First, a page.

Legs and Feet: The legs are straight from the back and front view, are tightly attached and are set wide apart. The legs from hocks and knees down are covered with short white hair or a combination of hair and wool. The hair and wool on the legs is ideally free from gray, rust or sand color, although some animals have discrete black spots. From the side the limbs have correct angles at shoulders, stifle, hip, hock and pasterns. The cannon bones are short, and the pasterns upright without being too steep. The hooves are black and tough and are resistant to foot rot.

Comment: Leicester sheep should be large, robust, square sheep, as reflected in the chest, back, ribs, hindquarters, legs and feet. They should be thick throughout, with great body capacity. Length, width and squareness are all important and typical of the breed, although the sheep can become too extremely square and wide and as a result can have poor mobility.

Skin: The skin of the body is a healthy pink color, with the occasional black or gray spot not penalized if these spots grow white wool.

Comment: Leicesters have heavily pigmented facial skin, and with that comes a tendency for pigmented skin throughout. This pigment is not objectionable unless it is associated with pigmented wool on otherwise white individuals. Pigmented skin tends to increase as sheep age so that very old sheep are likely to have grayer skin than younger sheep.

Carriage: Movement is free, confident and smooth.

Comment: Functional movement is the key to the sheep being able to use pasture effectively and is a critical component of the breed type.

Constitution and General Appearance: Leicester Longwool sheep are alert and robust, and have style and character. They should be active yet docile and easily handled.

Comment: Docility and ease of handling are important components of breed character.

Size: Mature rams range from 140 pounds to 330 pounds; mature ewes from 110 pounds to 220 pounds.

Reproduction: The udders of ewes should be tightly and well attached, symmetrical and with even texture throughout. Extra teats are moderately objectionable. The testes of the male should be symmetrical, with good tone and should hang freely in the scrotum. Testes and related structures should be free of abnormal lumps or textures. The prepuce of the male should be clean and not ulcerated. Ewes should mother their lambs well with good milk production for rapid growth.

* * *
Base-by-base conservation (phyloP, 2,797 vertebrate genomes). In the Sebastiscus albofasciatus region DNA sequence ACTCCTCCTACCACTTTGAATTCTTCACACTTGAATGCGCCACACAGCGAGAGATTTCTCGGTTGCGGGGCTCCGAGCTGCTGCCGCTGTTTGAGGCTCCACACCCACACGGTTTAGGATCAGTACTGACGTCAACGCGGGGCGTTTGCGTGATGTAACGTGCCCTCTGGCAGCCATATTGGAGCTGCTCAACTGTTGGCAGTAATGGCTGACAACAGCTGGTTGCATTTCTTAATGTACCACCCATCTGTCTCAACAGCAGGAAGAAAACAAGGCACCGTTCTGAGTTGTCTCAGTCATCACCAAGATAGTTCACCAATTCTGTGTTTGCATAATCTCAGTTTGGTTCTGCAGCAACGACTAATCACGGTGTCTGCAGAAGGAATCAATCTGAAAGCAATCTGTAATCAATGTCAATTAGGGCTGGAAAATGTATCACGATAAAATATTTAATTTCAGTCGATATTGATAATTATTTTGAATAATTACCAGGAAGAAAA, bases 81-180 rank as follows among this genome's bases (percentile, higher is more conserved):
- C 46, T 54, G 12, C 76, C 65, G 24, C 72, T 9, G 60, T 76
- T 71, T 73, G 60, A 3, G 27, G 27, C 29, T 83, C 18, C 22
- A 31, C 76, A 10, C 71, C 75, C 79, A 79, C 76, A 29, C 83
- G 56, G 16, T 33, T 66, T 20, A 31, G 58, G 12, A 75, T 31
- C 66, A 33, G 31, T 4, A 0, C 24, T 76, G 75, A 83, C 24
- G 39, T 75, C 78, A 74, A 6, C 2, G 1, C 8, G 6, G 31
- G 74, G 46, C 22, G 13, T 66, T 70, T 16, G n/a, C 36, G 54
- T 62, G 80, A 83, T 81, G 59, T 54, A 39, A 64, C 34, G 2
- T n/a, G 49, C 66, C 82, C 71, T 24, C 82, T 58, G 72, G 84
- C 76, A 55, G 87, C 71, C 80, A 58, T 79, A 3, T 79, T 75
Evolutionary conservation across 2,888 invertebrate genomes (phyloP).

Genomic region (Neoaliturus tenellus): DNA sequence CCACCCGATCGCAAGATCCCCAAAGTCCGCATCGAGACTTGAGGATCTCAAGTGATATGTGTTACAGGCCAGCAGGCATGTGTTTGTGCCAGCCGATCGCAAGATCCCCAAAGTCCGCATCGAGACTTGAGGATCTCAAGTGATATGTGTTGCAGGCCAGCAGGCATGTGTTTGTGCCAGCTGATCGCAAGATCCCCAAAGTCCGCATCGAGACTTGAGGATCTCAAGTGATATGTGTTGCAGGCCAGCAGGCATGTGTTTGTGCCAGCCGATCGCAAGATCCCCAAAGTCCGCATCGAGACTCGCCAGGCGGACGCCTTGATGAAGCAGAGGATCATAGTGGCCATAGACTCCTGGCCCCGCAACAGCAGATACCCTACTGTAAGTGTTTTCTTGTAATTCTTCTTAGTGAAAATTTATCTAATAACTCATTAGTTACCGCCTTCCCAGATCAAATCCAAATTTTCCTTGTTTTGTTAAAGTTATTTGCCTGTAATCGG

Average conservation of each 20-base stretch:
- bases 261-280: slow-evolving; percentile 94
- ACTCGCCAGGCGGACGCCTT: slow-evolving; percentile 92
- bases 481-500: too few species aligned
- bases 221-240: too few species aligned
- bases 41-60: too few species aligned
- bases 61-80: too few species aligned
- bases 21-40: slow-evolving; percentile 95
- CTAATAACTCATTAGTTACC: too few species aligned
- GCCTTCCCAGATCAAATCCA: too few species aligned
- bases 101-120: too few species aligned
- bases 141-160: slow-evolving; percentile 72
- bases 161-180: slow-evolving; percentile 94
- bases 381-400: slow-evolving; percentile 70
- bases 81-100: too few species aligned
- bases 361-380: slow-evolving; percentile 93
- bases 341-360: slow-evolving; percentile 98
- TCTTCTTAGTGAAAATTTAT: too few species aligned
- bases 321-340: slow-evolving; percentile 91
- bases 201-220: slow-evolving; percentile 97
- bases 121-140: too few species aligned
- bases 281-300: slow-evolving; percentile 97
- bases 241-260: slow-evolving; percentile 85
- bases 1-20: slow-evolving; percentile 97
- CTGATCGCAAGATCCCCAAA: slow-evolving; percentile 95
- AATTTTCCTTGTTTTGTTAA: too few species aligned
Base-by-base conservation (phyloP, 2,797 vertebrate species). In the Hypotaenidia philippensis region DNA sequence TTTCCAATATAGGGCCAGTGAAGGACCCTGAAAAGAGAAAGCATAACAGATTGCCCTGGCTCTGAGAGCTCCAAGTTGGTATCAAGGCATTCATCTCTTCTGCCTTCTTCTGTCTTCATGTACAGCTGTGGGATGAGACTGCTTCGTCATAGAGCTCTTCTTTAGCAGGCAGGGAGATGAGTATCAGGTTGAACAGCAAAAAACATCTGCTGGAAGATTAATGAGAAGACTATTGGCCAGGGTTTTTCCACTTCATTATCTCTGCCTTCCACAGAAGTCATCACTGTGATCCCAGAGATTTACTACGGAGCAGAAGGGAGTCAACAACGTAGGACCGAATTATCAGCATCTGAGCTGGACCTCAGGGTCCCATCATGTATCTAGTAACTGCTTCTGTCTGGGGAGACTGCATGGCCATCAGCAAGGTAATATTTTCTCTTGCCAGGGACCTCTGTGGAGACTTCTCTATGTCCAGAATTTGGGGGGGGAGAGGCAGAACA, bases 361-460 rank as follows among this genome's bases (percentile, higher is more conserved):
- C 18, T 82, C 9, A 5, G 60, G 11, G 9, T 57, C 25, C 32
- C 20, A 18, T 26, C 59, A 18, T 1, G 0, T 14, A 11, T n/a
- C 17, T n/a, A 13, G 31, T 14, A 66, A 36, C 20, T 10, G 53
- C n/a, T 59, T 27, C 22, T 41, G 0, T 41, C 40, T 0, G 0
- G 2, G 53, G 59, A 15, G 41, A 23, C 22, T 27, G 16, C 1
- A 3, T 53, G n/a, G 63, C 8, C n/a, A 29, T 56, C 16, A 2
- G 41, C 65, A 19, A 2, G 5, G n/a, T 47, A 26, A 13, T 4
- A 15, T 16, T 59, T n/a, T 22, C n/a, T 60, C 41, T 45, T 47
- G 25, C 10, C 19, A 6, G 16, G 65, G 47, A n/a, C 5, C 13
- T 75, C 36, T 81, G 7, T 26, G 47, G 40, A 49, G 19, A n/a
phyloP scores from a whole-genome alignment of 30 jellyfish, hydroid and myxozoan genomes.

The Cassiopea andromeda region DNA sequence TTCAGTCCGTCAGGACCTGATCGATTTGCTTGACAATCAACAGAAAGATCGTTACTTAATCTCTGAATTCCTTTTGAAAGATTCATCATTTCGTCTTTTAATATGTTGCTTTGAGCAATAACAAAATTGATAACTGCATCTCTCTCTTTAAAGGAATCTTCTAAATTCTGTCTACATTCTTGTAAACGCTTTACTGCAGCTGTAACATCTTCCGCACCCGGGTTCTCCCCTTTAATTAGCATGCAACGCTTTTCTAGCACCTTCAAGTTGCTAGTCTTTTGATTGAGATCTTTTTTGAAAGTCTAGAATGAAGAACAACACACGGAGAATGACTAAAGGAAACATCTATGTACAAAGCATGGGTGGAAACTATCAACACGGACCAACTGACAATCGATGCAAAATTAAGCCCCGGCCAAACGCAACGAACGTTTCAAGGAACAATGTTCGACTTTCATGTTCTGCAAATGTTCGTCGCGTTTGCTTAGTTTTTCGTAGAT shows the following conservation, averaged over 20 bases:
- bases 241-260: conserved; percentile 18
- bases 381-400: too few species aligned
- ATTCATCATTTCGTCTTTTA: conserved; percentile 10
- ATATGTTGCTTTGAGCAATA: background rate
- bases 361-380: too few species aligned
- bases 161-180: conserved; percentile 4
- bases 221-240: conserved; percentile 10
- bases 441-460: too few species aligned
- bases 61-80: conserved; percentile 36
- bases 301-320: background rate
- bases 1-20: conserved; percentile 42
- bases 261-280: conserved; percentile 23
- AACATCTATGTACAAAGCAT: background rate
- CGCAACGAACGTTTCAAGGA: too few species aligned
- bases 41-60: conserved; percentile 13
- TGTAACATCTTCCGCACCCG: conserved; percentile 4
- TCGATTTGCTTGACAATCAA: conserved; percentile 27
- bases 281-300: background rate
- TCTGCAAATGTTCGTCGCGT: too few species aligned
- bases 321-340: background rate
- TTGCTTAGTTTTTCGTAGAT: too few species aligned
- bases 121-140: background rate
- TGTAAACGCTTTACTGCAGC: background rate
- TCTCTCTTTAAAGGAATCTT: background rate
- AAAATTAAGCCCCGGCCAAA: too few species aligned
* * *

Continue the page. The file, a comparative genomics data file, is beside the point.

Comment: Reproductive function is critical to the breed without which the breed is of little utility. This includes milk production for females and testicular function and capacity for males, both of which are related to the conformation and textural quality of these organs.

Fleece: The breed is generally white but colored sheep occur and can range from black to “English Blue” (deep gray to silver). The fleece is long, curly, lustrous and heavy, with staple lengths from 8 to 14 inches. It is high-yielding and stylish with well-defined crimp. Generally softer and somewhat finer than Lincoln or Cotswold, it’s highly valued by handspinners and weavers for its handle and beautiful dye acceptance.  The fleece is dense, and grade and style are uniform over the entire animal. The wool is ideally silky and lustrous with a soft handle. Locks should hang individually, have medium crimp or wave and have no tendency for crossfibering. The wool should have a well defined crimp or wave over the entire lock, and should be a uniform texture from the skin to the tip. High luster is typical of the breed. Wool is clean and white with little tendency for yellowing. Colored spots in white fleeces are objectionable. The wool growth for one year varies from 5 to 14 inches. Fleece weights for ewes vary from 6 to 14 pounds, for rams 9 to 20 pounds. The fiber diameter is usually 32 to 38 microns, with a Bradford count of 40s to 46s.

Comment: The fleece of Leicester sheep is very distinctive and is an important part of the breed. Fleece characteristics set the breed apart from others and must be rigorously guarded.

Colored Sheep: Colored sheep are acceptable. Colored sheep are colored throughout the head and legs, and throughout the fleece. Colored sheep do not include white sheep with areas of colored fleece as these are objectionable in the breed. The colored areas of white sheep arise through genetic mechanisms that are a great risk to a white breed. The mechanisms for more uniformly colored sheep (some of which are attractively shaded over the body) are not a risk to a white breed, since the result is sheep that are either wholly colored or wholly white. Aside from color, the standard for colored sheep is as for white sheep described above. The usual colors in the breed are “English Blue” which is a shaded gray, and black.


The Fleece & Fiber Sourcebook by Carol Ekarius & Deb Robson